A contagious fear

A panic seems to have spread through the United States in the past few weeks. Americans are wondering if they are at a high risk of biological or chemical warfare and if such an attack could effectively be conducted against the United States.

Pat Leung
Guardian

Fears of an attack intensified last week after Robert Stevens died from inhaling anthrax in Florida. While the circumstances surrounding his death are still unclear, many fear it is a harbinger of biological warfare as a new form of combat. The scare is reminiscent of other attacks in which chemicals were used as weapons.

In 1995, terrorist group Aum Shinrikyo spread aerosols of anthrax and botulism through Tokyo on eight occasions. Most of these attempts were only marginally successful, killing a total of 12 people. In 1979, 64 people died of an accidental release of weaponized anthrax in Sverdlovsk, Russia.

Other possible biological agents include smallpox, cholera and plague.

An outbreak of smallpox would be “”devastating,”” according to Gerard Spahm, director of occupational health at the Salk Institute. “”It would be horrendous. But we have every indication that there is no other smallpox.””

While small amounts of smallpox still exist in laboratories in the United States and Russia, it was declared eradicated in 1977.

Of the biological and chemical agents that could be used in an attack, anthrax seems to be on most people’s minds.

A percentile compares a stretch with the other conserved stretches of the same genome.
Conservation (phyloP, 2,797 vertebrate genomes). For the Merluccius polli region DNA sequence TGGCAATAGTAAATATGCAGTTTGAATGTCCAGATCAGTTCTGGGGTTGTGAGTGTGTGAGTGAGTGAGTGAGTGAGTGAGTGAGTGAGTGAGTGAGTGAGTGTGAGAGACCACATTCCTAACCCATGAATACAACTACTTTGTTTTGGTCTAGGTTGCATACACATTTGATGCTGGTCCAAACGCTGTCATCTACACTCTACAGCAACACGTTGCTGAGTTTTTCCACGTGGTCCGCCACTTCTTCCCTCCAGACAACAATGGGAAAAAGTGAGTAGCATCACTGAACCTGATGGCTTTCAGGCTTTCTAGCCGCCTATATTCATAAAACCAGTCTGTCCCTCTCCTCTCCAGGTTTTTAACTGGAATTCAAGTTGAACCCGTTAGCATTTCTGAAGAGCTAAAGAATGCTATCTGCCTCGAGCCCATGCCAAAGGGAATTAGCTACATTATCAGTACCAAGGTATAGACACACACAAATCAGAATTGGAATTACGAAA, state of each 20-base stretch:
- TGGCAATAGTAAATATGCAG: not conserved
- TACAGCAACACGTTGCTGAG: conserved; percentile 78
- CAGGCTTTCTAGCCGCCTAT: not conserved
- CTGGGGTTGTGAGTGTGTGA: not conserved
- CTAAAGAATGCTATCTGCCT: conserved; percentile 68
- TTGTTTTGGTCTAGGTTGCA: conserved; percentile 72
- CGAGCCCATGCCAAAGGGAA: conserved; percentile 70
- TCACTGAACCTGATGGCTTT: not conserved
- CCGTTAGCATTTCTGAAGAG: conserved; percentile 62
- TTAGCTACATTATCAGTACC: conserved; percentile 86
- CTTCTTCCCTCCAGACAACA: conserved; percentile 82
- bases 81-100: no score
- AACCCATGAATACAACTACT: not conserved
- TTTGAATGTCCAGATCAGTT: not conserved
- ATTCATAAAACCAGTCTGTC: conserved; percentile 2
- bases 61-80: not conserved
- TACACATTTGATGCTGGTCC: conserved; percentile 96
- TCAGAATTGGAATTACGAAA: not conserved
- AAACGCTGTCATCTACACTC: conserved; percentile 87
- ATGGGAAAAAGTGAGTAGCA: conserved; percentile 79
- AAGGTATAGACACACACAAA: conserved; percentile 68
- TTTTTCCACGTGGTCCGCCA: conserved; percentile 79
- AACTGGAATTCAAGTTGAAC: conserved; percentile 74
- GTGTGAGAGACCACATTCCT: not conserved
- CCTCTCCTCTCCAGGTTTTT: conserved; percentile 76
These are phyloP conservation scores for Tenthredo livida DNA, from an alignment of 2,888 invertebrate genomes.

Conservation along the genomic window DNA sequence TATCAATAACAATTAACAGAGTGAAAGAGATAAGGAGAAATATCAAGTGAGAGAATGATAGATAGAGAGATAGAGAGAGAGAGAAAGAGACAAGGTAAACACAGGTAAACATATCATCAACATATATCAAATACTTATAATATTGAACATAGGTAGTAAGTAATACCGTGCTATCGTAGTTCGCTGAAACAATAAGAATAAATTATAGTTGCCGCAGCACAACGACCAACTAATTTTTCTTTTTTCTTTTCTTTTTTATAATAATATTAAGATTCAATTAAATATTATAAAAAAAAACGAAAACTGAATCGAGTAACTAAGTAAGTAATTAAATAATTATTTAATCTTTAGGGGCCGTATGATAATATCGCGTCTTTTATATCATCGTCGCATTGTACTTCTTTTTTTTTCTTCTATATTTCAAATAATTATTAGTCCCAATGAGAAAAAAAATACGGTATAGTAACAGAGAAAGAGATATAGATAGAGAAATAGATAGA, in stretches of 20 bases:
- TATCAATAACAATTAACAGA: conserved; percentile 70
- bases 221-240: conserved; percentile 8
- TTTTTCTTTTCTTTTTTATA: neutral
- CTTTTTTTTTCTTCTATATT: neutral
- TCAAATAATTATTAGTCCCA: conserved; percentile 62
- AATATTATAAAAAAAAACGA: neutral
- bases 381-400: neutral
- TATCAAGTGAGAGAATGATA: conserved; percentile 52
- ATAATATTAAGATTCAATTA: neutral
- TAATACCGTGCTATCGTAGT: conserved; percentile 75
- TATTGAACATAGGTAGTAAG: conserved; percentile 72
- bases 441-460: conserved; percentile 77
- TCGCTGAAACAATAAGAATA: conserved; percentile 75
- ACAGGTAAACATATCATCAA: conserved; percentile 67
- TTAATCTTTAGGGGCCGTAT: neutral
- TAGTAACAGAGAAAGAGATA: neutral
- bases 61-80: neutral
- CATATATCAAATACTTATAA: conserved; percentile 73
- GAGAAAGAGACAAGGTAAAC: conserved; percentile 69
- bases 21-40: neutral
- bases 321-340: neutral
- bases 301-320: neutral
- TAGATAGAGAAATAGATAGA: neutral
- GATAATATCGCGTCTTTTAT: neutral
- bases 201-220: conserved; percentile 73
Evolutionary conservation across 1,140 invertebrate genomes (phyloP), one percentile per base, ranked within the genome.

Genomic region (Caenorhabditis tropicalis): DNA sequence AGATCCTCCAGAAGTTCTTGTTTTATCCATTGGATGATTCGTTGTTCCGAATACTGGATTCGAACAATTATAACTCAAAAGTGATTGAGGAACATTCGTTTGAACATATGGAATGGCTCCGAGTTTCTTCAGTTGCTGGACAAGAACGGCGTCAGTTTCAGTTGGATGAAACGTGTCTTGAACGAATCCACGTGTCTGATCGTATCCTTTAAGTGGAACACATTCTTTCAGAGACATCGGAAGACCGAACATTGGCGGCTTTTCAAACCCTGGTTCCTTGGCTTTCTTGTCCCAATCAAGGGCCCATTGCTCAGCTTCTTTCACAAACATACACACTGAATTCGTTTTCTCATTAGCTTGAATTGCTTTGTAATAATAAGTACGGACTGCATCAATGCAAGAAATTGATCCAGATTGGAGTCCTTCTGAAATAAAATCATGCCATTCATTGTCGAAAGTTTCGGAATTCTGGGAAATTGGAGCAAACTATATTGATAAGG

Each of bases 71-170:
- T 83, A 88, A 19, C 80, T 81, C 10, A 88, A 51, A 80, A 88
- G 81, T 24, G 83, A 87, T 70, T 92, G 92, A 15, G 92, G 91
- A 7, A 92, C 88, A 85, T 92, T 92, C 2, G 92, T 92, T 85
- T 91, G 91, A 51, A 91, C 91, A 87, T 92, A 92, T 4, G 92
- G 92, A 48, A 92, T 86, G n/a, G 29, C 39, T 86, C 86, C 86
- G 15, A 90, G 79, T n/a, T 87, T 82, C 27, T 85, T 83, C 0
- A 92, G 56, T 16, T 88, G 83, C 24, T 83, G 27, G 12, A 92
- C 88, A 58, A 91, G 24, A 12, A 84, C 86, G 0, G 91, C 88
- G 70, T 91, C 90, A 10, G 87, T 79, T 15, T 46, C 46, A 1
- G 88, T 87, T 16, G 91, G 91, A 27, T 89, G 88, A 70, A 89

There are three types of anthrax infection: inhalation anthrax, cutaneous anthrax and gastrointestinal anthrax.

Cutaneous anthrax is the most common form, with about 2,000 cases reported annually and a 20 percent death rate, according to the Center for Civilian Biodefense Studies.

FBI officials and Rudy Giuliani, mayor of New York, spoke Oct. 12 in a press conference about the NBC employee who has been diagnosed with cutaneous anthrax.

“”There is nothing that ties it firm and hard to the Sept. 11 events,”” Barry Mawn of the FBI said.

However, Dr. Brian J. Murray, director of Student Health Services at UCSD, is skeptical.

“”Cutaneous anthrax is fairly uncommon,”” Murray said. “”I would say the relation between the NBC woman and terrorist activities is highly suspect.””

The cutaneous form of anthrax is usually transmitted by infected animals, which places wool sorters at industrial mills at the highest risk.

Gastrointestinal anthrax is less common, since it is spread by eating undercooked, contaminated meat.

The strain of most concern is inhalation anthrax. When distributed as an aerosol, it is an odorless and invisible enemy, and can travel many miles before spreading. Inhaling airborne spores causes infection, but it is not contagious.

Once the spores grow, the disease follows two steps. The first stage shows symptoms of fever, cough, headache, vomiting, chest pain and weakness. The second stage is red-flagged by a sudden fever and shock.

From the time that the first symptoms appear, most victims last from 24 hours to three days without medical treatment. However, many victims do not show symptoms for a long time. But if a victim is treated with antibiotics such as Cipro at the first signs of the disease, anthrax is not fatal.

There is also a vaccine against anthrax, though it is almost exclusively used for the U.S. military and its reserves. The vaccine is not recommended by public use because of its harsh side effects, as well as the cost and logistics of a large-scale vaccination.